Journalist Carl Bernstein on Sunday expressed doubts that President TrumpDonald John TrumpGOP congressman slams Trump over report that U.S. bombed former anti-ISIS coalition headquarters US to restore 'targeted assistance' to Central American countries after migration deal Trump says lawmakers should censure Schiff MORE would sit down for an interview with special counsel Robert MuellerRobert (Bob) Swan MuellerFox News legal analyst says Trump call with Ukraine leader could be 'more serious' than what Mueller 'dragged up' Lewandowski says Mueller report was 'very clear' in proving 'there was no obstruction,' despite having 'never' read it Fox's Cavuto roasts Trump over criticism of network MORE, citing the president’s “compulsive, continual lying.”

“I think many of us will believe it when we see him sit down with Mueller. Look, we have no reason to believe almost anything that [Trump] says. What is so extraordinary about him and his presidency is the incessant, compulsive, continual lying,” Bernstein said on CNN.

“We’ve never had a president who lies like this, certainly in the modern era. Even Nixon,” the Watergate reporter added.


Bernstein’s comments come as speculation swirls over whether Trump will sit down for an interview with Mueller as part of the special counsel’s investigation into Russian meddling in the 2016 presidential election.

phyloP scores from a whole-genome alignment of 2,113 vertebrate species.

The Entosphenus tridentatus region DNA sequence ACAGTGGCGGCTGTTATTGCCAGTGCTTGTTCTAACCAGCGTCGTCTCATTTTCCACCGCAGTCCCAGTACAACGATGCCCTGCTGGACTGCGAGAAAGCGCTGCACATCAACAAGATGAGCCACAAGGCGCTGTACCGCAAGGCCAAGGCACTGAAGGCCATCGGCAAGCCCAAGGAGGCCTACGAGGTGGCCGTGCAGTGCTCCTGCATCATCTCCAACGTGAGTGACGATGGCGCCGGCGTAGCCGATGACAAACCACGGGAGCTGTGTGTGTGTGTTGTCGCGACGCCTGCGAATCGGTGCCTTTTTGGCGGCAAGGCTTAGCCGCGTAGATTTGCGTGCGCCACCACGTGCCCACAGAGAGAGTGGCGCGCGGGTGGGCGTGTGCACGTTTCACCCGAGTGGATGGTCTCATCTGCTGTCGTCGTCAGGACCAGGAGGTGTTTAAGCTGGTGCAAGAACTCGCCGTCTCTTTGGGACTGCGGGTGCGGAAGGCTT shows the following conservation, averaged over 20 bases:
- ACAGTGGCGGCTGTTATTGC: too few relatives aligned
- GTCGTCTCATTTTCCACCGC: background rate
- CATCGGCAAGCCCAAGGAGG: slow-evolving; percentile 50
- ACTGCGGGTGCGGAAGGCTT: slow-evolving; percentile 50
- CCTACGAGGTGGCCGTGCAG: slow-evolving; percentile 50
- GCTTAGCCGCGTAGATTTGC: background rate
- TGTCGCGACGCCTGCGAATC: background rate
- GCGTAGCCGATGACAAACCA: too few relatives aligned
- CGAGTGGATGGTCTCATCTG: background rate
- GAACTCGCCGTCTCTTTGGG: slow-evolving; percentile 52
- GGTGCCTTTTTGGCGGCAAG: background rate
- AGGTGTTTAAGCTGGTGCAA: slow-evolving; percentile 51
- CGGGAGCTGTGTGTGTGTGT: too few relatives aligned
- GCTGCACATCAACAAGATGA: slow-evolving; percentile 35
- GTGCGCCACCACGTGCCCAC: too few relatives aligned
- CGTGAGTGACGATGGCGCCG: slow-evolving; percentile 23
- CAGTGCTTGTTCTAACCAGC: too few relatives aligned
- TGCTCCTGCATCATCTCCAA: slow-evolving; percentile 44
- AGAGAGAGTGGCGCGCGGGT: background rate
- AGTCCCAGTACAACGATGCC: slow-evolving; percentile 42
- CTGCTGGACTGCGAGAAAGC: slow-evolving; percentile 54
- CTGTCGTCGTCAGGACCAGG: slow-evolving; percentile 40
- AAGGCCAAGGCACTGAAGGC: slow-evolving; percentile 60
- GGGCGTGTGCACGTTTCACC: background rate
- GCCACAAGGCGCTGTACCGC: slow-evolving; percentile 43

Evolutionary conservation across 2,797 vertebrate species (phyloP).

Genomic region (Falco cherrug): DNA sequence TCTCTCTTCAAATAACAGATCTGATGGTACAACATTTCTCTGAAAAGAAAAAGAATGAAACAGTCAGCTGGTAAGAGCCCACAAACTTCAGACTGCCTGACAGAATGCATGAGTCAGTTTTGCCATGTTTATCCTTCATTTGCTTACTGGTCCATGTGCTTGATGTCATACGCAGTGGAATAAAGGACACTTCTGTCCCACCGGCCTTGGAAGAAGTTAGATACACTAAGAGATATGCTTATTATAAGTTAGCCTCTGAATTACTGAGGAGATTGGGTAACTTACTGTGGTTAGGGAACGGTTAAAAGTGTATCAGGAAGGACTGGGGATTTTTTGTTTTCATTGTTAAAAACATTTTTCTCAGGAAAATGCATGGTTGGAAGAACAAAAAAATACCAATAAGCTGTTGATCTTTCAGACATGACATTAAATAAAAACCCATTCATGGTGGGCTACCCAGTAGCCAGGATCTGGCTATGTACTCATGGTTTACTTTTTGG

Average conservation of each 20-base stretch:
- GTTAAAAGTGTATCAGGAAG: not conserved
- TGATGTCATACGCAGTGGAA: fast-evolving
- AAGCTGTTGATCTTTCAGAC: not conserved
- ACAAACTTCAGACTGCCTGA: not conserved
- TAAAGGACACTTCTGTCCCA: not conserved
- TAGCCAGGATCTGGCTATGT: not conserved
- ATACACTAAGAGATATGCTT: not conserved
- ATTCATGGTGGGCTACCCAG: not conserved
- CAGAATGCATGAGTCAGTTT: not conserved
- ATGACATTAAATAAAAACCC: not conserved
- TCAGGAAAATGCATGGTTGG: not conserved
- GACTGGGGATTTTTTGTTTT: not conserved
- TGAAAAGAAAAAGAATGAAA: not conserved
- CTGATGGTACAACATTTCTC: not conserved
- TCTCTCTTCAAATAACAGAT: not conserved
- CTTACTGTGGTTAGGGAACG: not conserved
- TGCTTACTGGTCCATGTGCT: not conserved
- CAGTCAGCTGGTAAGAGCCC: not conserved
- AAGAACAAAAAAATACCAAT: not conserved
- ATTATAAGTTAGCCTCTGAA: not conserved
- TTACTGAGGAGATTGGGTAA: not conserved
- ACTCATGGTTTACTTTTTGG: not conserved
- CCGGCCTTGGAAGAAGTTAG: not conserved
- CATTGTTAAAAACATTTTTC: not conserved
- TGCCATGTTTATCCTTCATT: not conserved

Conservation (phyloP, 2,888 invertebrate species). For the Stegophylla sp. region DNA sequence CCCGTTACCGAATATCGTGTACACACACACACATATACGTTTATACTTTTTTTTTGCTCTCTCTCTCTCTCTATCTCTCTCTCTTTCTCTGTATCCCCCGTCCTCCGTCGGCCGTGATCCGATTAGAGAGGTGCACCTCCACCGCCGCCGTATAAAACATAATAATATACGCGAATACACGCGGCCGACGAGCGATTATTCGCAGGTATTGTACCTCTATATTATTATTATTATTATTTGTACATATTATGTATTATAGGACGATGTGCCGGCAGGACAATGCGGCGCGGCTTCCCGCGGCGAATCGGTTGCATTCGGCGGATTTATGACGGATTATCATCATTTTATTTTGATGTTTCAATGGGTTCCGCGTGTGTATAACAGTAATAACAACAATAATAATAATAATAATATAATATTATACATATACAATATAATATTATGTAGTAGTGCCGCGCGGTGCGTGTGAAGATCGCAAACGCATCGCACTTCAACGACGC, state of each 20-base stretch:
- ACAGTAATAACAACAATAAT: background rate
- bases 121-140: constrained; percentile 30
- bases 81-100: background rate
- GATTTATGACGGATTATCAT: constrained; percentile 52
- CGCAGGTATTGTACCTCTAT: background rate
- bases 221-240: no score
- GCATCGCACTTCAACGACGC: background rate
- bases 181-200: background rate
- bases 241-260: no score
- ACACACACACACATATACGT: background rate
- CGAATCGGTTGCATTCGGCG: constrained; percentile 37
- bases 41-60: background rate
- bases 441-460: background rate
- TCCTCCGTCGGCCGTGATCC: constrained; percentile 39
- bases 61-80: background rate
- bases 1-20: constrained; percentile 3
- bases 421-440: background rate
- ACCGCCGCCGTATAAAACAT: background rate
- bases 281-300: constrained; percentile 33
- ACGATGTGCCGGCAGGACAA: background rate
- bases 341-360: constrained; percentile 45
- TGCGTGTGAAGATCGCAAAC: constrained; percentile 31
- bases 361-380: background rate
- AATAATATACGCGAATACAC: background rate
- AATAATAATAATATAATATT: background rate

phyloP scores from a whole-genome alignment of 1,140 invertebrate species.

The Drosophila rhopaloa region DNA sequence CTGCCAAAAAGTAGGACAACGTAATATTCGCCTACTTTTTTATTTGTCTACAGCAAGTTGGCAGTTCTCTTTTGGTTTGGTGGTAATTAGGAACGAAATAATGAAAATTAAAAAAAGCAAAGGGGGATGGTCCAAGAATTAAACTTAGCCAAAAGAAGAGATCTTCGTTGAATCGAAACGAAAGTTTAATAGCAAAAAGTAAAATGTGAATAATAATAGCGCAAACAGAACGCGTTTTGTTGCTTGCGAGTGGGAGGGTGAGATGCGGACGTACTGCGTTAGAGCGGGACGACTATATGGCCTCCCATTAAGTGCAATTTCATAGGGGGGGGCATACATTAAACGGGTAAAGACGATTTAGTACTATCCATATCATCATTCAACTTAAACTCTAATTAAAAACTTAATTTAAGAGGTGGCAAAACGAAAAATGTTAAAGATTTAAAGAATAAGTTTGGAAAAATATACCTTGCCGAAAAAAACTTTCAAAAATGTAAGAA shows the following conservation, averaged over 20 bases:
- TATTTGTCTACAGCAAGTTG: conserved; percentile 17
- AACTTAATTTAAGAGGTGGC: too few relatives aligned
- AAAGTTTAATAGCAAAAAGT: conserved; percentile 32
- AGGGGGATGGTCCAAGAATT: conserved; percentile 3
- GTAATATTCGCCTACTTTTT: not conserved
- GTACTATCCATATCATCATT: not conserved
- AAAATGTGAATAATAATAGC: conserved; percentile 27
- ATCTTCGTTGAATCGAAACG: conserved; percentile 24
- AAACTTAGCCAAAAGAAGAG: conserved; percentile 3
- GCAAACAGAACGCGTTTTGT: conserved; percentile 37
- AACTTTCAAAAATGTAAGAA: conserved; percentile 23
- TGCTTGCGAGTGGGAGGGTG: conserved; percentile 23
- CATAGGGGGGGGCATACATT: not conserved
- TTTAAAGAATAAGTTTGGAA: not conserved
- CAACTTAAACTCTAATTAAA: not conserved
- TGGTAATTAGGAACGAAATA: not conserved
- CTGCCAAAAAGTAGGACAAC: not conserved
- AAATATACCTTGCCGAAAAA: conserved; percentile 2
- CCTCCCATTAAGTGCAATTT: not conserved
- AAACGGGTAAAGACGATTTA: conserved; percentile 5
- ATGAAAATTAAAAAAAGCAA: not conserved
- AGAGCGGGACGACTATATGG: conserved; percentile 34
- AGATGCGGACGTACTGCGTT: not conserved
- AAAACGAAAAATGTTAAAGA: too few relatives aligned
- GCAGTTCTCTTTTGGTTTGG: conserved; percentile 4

Trump has publicly said he’s willing to speak with Mueller under oath. However, his lawyers are urging the president not to sit down with Mueller, citing concerns he could be charged with lying to investigators during the interview.

Bernstein said Sunday that Trump’s consistent lying should concern Republicans. The former journalist said some Republican lawmakers appear to be “forming a bodyguard around the president” instead of protecting Mueller’s investigation.

Several Republican lawmakers have in recent weeks pointed to a GOP-crafted memo and texts between two FBI officials as evidence that the Justice Department and Mueller’s investigation are biased against Trump.

While some lawmakers on both sides of the aisle have expressed interest in passing legislation to protect Mueller from being fired, Republican leaders have said such a bill is unnecessary.